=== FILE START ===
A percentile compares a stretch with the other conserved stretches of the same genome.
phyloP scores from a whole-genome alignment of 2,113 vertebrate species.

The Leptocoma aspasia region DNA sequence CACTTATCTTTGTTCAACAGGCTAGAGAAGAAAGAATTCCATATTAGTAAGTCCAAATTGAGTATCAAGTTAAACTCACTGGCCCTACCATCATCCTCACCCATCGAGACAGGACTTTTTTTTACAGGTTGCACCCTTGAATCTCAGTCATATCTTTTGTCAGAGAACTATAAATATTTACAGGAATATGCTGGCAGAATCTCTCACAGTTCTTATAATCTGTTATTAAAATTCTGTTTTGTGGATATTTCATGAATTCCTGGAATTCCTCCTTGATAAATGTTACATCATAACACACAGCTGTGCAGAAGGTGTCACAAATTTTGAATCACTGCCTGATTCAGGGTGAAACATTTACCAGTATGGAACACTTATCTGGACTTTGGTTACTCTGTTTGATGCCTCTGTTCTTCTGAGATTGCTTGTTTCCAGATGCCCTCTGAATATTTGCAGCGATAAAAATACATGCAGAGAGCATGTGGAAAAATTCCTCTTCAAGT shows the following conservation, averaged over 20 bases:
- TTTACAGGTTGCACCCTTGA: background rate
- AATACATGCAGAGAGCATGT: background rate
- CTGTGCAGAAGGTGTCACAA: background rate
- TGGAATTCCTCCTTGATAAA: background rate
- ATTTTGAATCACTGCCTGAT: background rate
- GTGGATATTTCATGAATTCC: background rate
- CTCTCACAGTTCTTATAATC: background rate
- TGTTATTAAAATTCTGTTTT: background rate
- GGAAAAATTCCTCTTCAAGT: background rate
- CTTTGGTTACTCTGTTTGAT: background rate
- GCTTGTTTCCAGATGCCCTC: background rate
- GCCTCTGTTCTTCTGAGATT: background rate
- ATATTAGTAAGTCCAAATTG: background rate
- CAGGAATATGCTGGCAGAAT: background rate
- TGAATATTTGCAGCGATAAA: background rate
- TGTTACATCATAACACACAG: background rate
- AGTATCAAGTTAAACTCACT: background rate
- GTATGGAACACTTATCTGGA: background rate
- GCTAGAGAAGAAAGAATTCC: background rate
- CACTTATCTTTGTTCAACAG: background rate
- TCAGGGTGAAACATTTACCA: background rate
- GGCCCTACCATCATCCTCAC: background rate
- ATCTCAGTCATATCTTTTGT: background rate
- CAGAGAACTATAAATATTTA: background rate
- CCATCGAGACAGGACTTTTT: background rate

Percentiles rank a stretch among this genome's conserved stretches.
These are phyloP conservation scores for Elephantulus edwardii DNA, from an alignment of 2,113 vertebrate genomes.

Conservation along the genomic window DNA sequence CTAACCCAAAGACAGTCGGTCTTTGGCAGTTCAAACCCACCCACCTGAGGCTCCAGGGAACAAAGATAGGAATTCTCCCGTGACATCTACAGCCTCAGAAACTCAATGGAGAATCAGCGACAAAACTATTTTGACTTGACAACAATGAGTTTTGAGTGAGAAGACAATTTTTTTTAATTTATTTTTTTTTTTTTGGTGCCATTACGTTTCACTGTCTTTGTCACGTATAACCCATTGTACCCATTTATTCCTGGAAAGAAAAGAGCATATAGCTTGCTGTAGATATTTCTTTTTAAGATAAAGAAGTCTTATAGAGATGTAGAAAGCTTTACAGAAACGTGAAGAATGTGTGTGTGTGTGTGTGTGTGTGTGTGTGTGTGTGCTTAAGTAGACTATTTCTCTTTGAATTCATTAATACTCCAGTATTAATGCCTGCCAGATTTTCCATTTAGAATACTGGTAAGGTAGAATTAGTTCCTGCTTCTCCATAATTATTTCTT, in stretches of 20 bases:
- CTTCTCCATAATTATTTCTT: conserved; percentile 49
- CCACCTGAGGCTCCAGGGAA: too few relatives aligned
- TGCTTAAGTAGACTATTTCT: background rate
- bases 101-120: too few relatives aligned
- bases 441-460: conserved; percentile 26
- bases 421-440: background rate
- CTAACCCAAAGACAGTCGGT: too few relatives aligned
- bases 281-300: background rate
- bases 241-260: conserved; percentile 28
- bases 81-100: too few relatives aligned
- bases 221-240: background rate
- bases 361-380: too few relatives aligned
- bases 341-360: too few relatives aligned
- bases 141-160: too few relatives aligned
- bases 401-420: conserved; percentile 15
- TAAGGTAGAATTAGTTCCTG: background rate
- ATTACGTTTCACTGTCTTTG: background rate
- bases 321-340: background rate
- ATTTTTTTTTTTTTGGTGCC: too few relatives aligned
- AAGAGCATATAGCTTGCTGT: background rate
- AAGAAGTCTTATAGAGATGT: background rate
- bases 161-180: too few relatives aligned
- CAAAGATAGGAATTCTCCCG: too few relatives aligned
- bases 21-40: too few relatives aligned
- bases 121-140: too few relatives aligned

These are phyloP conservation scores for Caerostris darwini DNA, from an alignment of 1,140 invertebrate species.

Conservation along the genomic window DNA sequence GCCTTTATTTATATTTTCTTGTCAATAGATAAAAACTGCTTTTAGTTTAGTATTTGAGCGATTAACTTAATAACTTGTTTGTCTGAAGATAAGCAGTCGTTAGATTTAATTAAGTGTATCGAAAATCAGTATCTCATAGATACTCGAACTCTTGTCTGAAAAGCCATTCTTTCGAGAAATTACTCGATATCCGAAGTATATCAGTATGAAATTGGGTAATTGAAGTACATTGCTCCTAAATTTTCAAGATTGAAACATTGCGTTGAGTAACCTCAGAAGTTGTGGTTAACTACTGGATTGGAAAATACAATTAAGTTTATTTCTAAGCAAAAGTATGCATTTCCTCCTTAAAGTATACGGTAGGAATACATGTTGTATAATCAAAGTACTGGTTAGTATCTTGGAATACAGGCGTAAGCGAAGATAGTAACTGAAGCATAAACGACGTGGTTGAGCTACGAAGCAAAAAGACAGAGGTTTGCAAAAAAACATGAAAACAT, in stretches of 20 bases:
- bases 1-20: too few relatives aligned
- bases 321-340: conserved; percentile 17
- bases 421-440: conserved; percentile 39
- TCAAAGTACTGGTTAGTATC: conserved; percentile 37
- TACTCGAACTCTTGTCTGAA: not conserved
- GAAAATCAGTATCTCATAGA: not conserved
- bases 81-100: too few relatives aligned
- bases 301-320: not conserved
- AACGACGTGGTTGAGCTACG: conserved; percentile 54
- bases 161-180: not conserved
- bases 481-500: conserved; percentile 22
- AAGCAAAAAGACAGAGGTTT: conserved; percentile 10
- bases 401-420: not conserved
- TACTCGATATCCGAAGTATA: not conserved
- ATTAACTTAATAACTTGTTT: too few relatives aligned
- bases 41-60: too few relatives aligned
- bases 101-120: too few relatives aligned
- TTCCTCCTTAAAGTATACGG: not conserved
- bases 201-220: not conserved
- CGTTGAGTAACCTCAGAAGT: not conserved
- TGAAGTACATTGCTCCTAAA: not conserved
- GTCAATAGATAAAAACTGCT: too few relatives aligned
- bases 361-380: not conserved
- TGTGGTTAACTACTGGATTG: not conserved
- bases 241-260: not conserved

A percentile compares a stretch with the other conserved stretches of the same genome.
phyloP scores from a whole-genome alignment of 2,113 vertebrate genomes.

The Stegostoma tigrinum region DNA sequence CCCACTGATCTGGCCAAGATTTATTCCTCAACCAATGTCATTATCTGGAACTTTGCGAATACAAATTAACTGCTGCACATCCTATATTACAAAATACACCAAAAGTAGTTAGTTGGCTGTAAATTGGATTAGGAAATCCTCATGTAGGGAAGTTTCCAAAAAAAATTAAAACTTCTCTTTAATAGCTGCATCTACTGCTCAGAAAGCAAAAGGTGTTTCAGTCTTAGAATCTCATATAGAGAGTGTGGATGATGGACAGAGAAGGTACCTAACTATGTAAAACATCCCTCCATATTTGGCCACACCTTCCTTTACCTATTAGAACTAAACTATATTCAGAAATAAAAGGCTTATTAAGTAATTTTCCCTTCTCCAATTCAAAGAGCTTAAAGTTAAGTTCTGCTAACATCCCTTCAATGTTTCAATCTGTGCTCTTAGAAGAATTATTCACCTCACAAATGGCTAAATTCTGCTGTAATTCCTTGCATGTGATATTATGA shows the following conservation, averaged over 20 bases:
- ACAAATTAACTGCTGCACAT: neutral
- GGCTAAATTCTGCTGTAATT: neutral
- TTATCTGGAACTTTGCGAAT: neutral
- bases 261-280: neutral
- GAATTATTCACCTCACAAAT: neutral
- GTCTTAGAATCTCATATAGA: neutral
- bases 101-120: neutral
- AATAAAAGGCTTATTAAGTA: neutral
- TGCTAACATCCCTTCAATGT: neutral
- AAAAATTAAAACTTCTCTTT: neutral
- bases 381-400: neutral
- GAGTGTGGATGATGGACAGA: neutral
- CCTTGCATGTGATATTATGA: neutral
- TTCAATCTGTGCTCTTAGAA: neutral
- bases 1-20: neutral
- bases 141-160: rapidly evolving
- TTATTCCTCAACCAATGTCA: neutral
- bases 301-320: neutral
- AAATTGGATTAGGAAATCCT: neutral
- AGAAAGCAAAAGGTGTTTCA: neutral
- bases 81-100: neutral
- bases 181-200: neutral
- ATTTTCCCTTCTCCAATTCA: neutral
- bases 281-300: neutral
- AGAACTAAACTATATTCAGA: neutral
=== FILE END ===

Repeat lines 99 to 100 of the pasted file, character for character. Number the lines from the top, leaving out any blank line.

- CCTTGCATGTGATATTATGA: neutral
- TTCAATCTGTGCTCTTAGAA: neutral